Annual inflation in Brazil rose for the second straight month in August, to 4.61 percent, officials said Tuesday, after the central bank cut interest rates for the first time in three years.
Latin America's biggest economy had registered annual inflation of 3.99 percent in July, the first time the rate had risen in more than a year.
Energy prices drove the increases in August, with rises in the housing (1.11 percent) and transportation (0.34 percent) categories, driven by higher electricity and fuel costs, said the IBGE national statistics institute.
Food prices, however, decreased for a third straight month, by 0.85 percent, it said.
The monthly inflation reading was 0.23 percent.
After responding to sharp price increases unleashed by the Covid-19 pandemic and the war in Ukraine with aggressive interest-rate hikes, Brazil's central bank started easing the benchmark Selic rate in August with a bigger-than-expected half-point cut.
Despite recent price increases, inflation remains within the central bank's current target range of 1.75 to 4.75 percent.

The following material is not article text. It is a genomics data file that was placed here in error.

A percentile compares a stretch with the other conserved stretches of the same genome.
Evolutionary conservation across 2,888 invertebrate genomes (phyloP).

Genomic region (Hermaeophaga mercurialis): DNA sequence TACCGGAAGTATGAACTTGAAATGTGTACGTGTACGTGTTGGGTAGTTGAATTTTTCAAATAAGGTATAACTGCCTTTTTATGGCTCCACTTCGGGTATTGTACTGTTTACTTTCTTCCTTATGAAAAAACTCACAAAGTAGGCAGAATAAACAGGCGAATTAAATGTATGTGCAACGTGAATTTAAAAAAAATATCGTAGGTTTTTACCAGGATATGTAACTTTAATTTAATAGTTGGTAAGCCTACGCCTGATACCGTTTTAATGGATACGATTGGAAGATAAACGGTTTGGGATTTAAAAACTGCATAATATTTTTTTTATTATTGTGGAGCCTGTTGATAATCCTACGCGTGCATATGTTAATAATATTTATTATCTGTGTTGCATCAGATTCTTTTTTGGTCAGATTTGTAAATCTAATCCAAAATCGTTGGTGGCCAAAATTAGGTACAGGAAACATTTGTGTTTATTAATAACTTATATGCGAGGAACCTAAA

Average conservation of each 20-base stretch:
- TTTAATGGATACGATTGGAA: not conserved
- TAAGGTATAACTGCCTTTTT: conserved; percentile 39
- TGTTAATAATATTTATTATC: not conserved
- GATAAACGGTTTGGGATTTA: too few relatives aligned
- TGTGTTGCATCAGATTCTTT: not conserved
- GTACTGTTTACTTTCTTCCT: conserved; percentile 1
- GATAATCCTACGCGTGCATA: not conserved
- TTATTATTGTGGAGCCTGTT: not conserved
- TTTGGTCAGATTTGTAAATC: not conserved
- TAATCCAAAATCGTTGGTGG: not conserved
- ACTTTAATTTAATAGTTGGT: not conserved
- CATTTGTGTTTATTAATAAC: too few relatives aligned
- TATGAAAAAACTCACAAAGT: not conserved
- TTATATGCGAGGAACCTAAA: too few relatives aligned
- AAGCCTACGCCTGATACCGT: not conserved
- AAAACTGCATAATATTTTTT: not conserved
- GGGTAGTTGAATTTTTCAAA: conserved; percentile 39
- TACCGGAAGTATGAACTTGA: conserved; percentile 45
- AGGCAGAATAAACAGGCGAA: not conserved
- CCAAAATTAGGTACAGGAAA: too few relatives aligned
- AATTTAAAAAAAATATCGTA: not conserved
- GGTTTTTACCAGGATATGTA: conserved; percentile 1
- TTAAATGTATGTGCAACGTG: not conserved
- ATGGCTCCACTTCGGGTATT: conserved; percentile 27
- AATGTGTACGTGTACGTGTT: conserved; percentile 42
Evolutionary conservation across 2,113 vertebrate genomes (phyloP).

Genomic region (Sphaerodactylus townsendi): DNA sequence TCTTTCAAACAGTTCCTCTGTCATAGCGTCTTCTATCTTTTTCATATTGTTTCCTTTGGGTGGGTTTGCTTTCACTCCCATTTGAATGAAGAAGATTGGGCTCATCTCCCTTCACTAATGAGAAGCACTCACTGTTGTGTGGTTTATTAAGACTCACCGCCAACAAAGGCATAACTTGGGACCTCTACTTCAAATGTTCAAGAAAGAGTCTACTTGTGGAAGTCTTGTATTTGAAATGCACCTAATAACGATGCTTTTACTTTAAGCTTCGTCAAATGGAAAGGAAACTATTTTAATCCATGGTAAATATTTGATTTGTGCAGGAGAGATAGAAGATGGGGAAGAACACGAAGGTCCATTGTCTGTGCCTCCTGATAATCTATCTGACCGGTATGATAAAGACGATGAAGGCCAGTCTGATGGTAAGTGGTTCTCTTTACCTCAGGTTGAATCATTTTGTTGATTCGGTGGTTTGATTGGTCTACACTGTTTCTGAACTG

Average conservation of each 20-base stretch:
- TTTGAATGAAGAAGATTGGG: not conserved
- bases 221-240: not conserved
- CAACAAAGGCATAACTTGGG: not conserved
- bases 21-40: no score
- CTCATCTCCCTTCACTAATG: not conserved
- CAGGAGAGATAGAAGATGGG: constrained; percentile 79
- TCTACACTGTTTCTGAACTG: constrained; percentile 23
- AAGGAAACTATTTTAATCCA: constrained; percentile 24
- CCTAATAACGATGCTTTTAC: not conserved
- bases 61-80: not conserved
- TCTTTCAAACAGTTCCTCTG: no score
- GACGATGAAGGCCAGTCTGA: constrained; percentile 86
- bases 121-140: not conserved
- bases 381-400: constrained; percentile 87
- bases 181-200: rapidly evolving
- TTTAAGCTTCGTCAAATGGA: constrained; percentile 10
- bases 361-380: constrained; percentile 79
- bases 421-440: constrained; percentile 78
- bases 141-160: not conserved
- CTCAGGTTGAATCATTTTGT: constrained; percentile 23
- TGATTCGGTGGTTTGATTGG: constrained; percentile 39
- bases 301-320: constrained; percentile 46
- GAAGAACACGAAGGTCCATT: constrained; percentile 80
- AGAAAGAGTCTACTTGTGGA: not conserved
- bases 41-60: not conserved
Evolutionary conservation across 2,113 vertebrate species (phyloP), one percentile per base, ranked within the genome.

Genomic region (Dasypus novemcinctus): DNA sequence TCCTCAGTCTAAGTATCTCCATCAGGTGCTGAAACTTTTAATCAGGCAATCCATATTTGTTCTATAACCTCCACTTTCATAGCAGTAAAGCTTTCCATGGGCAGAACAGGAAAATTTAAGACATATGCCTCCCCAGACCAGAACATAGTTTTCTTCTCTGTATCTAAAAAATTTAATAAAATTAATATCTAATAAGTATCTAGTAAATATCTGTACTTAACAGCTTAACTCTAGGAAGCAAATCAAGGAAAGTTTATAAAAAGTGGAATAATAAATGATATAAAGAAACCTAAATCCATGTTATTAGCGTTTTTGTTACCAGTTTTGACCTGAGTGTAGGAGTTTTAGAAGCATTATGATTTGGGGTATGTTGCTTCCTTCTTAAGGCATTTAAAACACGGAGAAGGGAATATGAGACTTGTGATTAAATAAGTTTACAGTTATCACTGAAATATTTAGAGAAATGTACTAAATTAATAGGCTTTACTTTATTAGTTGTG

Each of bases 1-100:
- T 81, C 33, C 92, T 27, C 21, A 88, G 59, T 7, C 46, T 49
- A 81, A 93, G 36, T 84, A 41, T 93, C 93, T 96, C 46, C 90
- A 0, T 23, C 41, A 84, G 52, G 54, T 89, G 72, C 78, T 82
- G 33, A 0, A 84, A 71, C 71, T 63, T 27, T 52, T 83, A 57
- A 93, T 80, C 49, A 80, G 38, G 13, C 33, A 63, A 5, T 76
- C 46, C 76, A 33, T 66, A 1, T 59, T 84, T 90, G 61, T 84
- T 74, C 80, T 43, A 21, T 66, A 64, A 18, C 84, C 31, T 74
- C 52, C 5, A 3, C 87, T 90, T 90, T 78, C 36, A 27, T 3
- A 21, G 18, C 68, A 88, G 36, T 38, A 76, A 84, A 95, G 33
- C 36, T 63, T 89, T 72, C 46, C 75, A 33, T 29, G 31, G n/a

"We doubt [the August inflation reading] will stop the central bank from cutting the Selic rate by another 50 basis points" this month, the Capital Economics consulting firm said in a note.
Leftist President Luiz Inácio Lula da Silva has been urging the central bank to lower interest rates to boost economic growth since he returned to office in January.
Brazil's economy grew a better-than-expected 0.9 percent in the second quarter.
Analysts polled by the central bank currently forecast economic growth of 2.64 percent for the year.